Multiple States Coming Together To Replace The Electoral College

Multiple states are banding together in an initiative that will replace the Electoral College ahead of future presidential elections. This would change the way that presidential candidates are selected.

Colorado voters are the latest to join the National Popular Vote Interstate Compact. This agreement is demanding that states award their electoral votes to whichever candidate wins the popular vote. As of now, 15 states and the District of Columbia have joined the call to action.

The states that have joined the pact all agreed that it would not go into effect immediately. It was decided that the required 270 thresholds would have to be reached first. So far, the states in the compact have covered 196 of the 270 votes needed. Once the 270 is reached, states can use their Electoral College votes to elect a winner according to the popular vote, according to NBC News.

Sylvia Bernstein, the coalition coordinator for the Yes on National Popular Vote campaign, feels that the popular vote is the only vote that should determine the president.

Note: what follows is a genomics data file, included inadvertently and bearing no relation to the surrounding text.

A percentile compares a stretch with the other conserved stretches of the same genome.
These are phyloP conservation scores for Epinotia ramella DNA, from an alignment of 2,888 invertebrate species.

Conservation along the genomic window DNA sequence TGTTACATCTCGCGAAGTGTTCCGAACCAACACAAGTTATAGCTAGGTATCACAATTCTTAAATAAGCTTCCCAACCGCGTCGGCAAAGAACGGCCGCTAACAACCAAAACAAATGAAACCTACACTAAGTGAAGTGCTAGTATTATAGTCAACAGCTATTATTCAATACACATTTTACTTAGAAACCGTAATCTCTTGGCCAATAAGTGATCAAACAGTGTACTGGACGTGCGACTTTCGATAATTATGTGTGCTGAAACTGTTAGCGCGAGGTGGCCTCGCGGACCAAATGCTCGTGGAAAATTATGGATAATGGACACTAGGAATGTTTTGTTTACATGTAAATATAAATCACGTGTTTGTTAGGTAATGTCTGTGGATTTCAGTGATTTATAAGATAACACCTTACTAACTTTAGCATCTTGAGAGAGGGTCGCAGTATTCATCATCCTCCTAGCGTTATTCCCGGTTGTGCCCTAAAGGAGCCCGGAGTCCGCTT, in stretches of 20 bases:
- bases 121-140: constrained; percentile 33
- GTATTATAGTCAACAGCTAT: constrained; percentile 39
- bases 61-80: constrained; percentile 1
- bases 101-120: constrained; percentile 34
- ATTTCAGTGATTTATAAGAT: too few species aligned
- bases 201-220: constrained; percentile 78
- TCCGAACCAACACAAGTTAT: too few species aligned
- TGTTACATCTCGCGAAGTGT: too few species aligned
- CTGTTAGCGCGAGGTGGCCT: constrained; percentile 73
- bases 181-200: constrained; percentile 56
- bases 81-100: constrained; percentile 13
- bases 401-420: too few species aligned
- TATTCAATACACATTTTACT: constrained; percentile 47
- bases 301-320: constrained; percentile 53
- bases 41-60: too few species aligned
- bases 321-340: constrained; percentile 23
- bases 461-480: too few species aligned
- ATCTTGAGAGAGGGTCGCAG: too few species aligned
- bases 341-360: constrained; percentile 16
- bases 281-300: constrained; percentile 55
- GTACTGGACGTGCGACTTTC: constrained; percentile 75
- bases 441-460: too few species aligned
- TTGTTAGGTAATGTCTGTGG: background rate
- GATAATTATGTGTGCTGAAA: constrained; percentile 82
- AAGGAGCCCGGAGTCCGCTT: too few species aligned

“It shouldn’t be a partisan issue,” Bernstein explained. “The reason why people should support the national popular vote is pretty simple. … The candidate with the most votes should win, just the way it happens in every other election in this country.”

In 2006, Colorado’s Senate became the first to try and implement the national popular vote. However, the legislation failed. Governor Jared Polis signed it into law last year. Again, the measure did not fall through. Coloradans Vote successfully challenged it by gathering enough signatures to ask voters to repeal the law.

The compact has been supported by Democrats and Republicans alike.

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